Page:Idalia, by 'Ouida'.djvu/88

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for help, where help there could be none. Its echo pealing from the rocks, scared and scattered the ravening birds one instant from their lust; they wheeled and circled in the sunlit air, then settled once more on their spoil.

A single vulture, driven from the rest, poised avove him—waiting. Looking upward, he saw the bird, with its dark wings outstretched, sailing in rings round and round in the sunlight glare, impatient and athirst, its glittering eyes fixed on him—the watcher and the harbinger of death.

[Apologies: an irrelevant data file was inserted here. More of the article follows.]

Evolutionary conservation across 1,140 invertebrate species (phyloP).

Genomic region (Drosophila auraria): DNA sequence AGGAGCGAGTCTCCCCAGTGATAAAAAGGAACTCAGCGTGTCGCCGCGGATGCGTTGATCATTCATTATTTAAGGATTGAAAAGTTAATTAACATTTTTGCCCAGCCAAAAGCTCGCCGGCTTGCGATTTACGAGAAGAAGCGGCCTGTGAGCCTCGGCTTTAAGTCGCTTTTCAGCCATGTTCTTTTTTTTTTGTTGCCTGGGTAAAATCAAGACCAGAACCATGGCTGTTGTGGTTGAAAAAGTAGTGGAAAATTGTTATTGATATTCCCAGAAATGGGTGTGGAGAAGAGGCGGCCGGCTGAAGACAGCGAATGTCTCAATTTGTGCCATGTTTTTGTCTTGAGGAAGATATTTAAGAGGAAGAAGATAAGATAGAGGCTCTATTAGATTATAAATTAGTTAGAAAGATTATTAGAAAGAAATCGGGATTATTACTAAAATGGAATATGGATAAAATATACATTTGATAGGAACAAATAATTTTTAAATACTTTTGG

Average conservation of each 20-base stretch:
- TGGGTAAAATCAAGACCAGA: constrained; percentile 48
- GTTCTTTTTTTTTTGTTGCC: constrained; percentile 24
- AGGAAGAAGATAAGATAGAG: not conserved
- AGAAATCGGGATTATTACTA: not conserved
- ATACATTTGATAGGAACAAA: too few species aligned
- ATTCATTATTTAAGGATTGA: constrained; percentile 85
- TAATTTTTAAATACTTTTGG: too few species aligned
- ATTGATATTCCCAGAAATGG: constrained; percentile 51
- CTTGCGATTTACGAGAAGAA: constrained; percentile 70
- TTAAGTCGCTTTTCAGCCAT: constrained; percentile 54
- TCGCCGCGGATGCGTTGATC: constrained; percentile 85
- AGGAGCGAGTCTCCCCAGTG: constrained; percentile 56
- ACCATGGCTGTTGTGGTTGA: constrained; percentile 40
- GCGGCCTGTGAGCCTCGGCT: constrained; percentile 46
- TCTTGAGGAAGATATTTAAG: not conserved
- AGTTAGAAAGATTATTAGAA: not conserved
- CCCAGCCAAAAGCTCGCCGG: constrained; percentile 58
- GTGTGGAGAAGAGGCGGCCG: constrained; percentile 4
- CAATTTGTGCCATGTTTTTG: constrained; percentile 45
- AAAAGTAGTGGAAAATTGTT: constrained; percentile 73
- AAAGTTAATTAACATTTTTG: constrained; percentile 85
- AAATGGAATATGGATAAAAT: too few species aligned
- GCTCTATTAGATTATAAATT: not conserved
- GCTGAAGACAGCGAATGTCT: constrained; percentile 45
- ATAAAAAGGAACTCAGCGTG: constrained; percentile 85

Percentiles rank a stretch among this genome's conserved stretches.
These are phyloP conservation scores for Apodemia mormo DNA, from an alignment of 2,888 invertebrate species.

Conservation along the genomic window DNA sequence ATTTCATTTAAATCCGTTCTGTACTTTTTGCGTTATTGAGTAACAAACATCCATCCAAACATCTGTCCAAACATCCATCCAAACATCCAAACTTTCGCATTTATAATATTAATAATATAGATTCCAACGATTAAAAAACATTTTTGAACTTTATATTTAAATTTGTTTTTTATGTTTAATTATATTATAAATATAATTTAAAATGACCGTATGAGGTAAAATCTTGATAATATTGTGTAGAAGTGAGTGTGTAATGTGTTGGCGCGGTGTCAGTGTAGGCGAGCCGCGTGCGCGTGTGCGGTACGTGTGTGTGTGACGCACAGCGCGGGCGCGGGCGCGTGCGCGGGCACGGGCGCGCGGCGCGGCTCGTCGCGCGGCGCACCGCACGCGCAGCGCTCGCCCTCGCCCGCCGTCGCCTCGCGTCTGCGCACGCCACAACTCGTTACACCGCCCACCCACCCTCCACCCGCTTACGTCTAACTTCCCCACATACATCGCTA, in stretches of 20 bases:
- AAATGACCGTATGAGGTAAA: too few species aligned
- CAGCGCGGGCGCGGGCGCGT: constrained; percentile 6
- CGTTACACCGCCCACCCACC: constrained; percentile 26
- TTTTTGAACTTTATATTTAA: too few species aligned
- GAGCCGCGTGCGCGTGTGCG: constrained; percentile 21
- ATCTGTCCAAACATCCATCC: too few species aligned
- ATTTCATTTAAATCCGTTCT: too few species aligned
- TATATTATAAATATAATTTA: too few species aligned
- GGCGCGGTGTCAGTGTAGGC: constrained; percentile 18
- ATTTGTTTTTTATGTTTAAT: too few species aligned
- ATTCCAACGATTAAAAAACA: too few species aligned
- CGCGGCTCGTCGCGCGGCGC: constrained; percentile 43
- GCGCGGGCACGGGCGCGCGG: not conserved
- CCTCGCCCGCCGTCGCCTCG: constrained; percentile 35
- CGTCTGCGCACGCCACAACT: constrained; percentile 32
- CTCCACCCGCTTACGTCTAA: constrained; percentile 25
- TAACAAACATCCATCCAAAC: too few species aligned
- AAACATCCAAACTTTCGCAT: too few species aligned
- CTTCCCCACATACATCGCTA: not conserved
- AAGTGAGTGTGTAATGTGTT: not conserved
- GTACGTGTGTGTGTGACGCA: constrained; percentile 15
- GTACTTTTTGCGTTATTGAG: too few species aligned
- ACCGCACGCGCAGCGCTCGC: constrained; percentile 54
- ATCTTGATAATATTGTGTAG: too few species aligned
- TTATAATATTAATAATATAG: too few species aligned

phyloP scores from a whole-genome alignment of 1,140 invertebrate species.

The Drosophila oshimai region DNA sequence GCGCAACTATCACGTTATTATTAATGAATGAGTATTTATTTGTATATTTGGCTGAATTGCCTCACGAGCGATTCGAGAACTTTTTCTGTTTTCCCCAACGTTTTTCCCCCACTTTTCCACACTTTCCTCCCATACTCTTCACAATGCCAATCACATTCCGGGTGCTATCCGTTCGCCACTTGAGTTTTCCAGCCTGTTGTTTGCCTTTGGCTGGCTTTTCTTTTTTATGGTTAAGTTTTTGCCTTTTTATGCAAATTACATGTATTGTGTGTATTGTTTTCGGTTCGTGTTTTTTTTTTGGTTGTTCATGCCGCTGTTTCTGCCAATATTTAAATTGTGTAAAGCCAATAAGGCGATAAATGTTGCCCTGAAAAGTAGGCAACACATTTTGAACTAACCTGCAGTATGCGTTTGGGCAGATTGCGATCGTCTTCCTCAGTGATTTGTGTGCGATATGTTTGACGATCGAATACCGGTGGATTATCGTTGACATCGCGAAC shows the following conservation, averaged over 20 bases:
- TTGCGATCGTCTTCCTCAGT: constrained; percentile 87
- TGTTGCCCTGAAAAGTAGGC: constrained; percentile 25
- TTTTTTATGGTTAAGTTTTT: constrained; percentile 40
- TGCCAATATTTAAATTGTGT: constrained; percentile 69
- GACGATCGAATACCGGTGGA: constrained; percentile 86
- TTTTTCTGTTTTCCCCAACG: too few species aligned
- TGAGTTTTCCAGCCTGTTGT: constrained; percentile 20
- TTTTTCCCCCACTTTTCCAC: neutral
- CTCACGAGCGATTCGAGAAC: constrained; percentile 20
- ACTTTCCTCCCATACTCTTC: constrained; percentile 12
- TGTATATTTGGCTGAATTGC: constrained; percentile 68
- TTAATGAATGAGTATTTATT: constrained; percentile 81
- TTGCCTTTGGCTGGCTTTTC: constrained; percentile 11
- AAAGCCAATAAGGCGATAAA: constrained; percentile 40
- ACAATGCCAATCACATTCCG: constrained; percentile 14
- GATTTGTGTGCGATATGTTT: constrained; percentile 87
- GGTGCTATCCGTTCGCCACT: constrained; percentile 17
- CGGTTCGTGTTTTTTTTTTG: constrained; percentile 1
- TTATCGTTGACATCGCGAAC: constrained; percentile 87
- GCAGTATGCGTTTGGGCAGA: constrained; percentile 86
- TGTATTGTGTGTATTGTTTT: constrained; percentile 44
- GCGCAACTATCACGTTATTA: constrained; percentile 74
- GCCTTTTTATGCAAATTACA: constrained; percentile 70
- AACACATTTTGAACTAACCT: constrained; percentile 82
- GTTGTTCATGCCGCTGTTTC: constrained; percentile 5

By the sheer force of animal instinct, strength for the moment was restored; he sprang up to drive from off him the murderous beak that would seek his life-blood, the carrion-greed that would wrench out his eyes whilst yet they saw the day! He leapt forward, striking wildly and blindly at the black shadow of the hovering bird;—at the action the wound opened, the hemorrhage broke out afresh—he fell back senseless.